Frederick Gowland Hopkins (1861-1947)
Hopkins rose to prominence in the early 20th century
by other than normal academic channels. Beginning work at age 17 for
an insurance company and then a railroad, he eventually enrolled in
the Royal School of Mines and assisted in a private chemistry laboratory.
Hopkins qualified for membership in the Institute of Chemistry by attending
lectures at London's University College. While studying medicine, he
worked as a chemistry assistant at Guy's Hospital. Following graduation,
Hopkins became a demonstrator in physiology at London University.
Sir Michael Foster, renown Professor of Physiology at Cambridge University,
invited Hopkins to develop a research and teaching program in chemical
By 1901, Hopkins had devised new experimental methods to isolate uric
acid (thought to be related to protein breakdown). Subsequent
experiments showed how to make pure (crystalline) preparations of this
compound. In France, physiologist Francois Magendie (mentor to
experimentalist Claude Bernard)
had already demonstrated that an animal would die if fed a single foodstuff
such as carbohydrate. Hopkin's breakthrough discovery isolated and identified
the structure of the amino acid tryptophan, for which he shared the
1929 Nobel Prize in Medicine or Physiology. Hopkin's experiments proved
that "unidentified accessory food factors" prevented the development
of deficiency diseases. Rats sickened and died on a purified diet of
sufficient energy, but thrived when fed a supplement of either 3 ml
of milk (less than 4% of the whole food eaten) or an alcoholic extract
of milk. Hopkins first proved that the "accessory food factor" (later
called vitamins) had organic properties indispensable for maintaining
good health. He stated:
It is possible that what is absent from artificial diets and supplied
by such addenda as milk and tissue extracts is of the nature of an
organic complex (or of complexes) which the animal body cannot synthesize.
But the amount which seems sufficient to secure growth is so small
that a catalytic or stimulative function seems more likely.
Hopkins shared his ideas (Hopkins, 1906) about
the need for supplementary nutrients to promote health:
... no animal can live on a mixture of proteins, carbohydrates, and
fats, and even when the necessary inorganic material is carefully
supplied the animal still cannot flourish. The animal body is adjusted
to live either on plant tissues or the tissues of other animals, and
these contain countless substances, other than the proteins, carbohydrates,
Physiological evolution, I believe, has made some of these well-nigh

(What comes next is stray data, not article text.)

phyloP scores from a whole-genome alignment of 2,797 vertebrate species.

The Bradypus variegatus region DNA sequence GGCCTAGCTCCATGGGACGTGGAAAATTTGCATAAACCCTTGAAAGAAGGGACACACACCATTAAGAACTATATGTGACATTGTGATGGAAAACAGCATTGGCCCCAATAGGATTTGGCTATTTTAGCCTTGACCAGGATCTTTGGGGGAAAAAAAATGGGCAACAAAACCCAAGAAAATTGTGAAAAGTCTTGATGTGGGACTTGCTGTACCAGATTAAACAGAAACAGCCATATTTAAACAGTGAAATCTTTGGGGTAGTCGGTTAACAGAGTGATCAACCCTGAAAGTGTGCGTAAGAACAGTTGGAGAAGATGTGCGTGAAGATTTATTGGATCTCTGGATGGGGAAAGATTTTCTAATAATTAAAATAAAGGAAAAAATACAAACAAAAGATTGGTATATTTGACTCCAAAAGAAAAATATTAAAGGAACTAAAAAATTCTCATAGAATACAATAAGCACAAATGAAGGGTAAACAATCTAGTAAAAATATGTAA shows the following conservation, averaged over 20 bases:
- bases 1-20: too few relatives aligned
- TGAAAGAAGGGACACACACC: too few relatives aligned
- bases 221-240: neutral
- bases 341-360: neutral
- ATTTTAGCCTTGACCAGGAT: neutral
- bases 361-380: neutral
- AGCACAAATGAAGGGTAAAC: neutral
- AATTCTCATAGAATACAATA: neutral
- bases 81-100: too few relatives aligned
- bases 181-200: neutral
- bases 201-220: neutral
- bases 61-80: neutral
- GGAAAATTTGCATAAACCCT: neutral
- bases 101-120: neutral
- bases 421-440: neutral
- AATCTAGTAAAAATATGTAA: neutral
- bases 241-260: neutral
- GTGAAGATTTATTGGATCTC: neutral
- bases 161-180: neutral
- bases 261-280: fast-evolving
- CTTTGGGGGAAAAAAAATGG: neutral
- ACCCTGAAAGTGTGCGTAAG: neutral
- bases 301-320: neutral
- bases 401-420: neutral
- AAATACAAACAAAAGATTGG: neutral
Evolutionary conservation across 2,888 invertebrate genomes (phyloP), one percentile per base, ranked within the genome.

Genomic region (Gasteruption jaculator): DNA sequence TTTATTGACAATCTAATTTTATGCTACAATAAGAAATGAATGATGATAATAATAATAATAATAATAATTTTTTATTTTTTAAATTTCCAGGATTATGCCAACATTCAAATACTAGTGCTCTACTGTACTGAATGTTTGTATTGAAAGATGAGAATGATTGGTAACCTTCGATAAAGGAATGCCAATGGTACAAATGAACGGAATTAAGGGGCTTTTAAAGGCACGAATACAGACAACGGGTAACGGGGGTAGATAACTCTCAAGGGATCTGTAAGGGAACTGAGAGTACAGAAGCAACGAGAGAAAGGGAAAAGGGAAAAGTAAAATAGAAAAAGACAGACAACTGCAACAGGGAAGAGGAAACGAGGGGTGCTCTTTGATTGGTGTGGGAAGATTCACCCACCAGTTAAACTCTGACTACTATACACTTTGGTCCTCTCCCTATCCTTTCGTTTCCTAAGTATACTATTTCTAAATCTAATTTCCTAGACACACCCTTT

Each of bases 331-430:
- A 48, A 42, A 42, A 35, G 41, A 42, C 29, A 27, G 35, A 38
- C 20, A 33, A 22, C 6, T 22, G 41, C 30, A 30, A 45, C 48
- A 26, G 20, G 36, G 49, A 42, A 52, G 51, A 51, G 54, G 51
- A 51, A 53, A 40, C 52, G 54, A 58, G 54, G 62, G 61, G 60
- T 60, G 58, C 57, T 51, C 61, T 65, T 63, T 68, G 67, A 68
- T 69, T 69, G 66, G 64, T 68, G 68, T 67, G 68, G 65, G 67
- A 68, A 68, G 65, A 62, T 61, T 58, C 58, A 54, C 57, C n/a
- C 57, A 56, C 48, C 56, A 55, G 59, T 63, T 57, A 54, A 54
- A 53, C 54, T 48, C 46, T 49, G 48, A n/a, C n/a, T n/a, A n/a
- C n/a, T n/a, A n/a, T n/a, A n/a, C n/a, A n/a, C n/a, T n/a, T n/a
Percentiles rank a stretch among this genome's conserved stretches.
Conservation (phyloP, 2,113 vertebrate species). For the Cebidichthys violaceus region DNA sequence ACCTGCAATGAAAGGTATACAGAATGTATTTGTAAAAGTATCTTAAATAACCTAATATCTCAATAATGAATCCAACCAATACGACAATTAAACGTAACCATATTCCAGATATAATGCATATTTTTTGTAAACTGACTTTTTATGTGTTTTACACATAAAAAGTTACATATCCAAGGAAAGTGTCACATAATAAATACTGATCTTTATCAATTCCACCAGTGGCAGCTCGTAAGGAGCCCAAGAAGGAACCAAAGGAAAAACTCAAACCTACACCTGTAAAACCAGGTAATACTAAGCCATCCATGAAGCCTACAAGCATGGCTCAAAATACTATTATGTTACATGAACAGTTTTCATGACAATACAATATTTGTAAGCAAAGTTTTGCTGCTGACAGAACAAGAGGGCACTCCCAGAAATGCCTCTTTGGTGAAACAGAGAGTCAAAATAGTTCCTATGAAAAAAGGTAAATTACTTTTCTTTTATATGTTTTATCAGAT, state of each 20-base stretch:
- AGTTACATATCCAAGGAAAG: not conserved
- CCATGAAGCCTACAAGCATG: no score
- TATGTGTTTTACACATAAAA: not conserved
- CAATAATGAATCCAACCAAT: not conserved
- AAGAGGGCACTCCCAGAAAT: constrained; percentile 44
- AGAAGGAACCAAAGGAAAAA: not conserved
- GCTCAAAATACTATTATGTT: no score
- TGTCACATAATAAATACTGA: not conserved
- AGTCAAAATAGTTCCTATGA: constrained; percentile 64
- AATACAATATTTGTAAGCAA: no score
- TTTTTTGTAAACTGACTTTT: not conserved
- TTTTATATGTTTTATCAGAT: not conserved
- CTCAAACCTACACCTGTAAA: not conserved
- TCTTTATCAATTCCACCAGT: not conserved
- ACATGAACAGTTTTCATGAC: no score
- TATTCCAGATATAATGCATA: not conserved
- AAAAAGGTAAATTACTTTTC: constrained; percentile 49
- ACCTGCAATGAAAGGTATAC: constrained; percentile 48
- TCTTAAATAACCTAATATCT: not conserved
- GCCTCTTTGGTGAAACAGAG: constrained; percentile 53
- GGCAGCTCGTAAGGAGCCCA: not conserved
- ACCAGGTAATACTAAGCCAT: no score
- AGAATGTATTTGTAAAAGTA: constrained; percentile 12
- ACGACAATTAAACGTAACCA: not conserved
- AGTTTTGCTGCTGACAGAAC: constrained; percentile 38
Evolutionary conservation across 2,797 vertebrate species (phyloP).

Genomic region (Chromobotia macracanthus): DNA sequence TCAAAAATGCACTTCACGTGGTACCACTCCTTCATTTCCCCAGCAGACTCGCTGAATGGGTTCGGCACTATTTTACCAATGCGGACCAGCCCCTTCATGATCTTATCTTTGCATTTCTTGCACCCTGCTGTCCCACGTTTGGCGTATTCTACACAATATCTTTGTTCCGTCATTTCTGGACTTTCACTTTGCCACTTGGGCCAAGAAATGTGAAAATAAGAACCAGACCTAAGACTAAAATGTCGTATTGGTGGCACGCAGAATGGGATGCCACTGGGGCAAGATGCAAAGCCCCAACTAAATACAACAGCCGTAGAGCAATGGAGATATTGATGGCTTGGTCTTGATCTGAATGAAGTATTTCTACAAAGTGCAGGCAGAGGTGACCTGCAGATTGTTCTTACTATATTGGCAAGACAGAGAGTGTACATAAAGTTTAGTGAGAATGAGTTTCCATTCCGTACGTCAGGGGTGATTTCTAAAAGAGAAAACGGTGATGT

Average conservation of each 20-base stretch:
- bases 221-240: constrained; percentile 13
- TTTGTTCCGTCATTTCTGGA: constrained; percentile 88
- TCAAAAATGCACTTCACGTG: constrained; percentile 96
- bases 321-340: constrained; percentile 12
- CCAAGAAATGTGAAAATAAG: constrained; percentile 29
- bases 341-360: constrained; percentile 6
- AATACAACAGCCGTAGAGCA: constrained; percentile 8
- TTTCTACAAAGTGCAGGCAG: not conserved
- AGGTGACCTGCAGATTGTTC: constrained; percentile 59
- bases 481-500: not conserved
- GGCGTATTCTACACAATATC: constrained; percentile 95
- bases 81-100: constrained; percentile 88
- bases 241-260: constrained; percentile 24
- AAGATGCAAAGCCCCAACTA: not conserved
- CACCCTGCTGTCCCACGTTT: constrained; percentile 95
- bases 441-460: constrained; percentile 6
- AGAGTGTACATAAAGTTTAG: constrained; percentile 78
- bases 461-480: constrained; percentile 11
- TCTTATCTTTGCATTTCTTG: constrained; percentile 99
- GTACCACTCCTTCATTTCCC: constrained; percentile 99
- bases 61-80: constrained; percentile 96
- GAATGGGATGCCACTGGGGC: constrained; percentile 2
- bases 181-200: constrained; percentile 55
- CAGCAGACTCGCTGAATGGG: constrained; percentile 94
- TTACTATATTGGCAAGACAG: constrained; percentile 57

as essential as are the basal constituents of diet. Lecithin, for
instance, has been repeatedly shown to have a marked influence upon
nutrition, and this just happens to be something already familiar,
and a substance that happens to have been tried. The field is almost
unexplored; only is it certain that there are many minor factors in
all diets, of which the body takes account.
In diseases such as rickets, and particularly in scurvy, we have
had for long years knowledge of a dietetic factor; but though we know
how to benefit these conditions empirically, the real errors in the
diet are to this day quite obscure. They are, however, certainly of
the kind which comprises these minimal qualitative factors that I
I can do no more than hint at these matters, but I can assert that
later developments of the science of dietetics will deal with factors
highly complex and at present unknown.
Hopkins both produced pioneering studies in nutritional biochemistry
and collaborated with physiologist Walter Morley Fletcher (mentor to
future Nobel Laurette A.V. Hill) to
study muscle chemistry. Their classic 1907 paper in experimental
physiology employed new methods to isolate lactic acid in muscle.
Prior studies of stimulated muscle showed large concentrations of lactic
acid in both stimulated and non-exercised muscle. Fletcher and
Hopkins' chemical methods reduced the muscle's enzyme activity prior
to analysis to isolate the reactions. They found that a muscle contracting
under low oxygen conditions produced lactic acid at the expense of glycogen
(Fletcher & Hopkins, 1907). Conversely,
oxygen in muscle suppressed the formation of lactic acid. The
researchers deduced that lactic acid forms from a non-oxidative (anaerobic)
process during contraction; during recovery in a non-contracted state,
an oxidative (aerobic) process removes lactic acid with oxygen present.
A.V. Hill, 1922 Nobel Prize recipient, credited this experiment as the
catalyst to subsequent research in muscle chemistry through 1925 (Hill,
Hopkins won honors -- first professor of biochemistry at Cambridge;
knighthood (1925); Copley Medal of the Royal Society (1926); President
of the Royal Society (1931); Order of Merit (1935); highest civilian
prize -- and actively researched until his retirement, an admirable
exemplar for Exercise Nutrition (Baldwin, 1972;
Needham & Baldwin, 1949).
Experimental animals from Hopkins'
classic studies that provided the crucial information about
"accessory food factors" (vitamins) indispensable for maintaining
Baldwin, E. (1972). Frederick Gowland Hopkins.
Dictionary of Scientific Biography, VI, 498. New York, New York:
Charles Scribner's Sons.
Fletcher, W.M. and Hopkins, F.G. (1907).
Lactic acid in amphibian muscle. Journal of Physiology, 36, 247.
Hill, A.V. (1926). Muscular activity.
The Johns Hopkins University, School of Medicine. Lectures on the Herter
Foundation, sixteenth course. Baltimore, Maryland: Williams
Hopkins, F.G. (1906). The analyst and the
medical man. The Analyst, 31, 386.
Needham, J. & Baldwin, E. (Eds). (1949).
Hopkins and biochemistry. Cambridge, England: W. Heffer.
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· Last updated 9 July 1998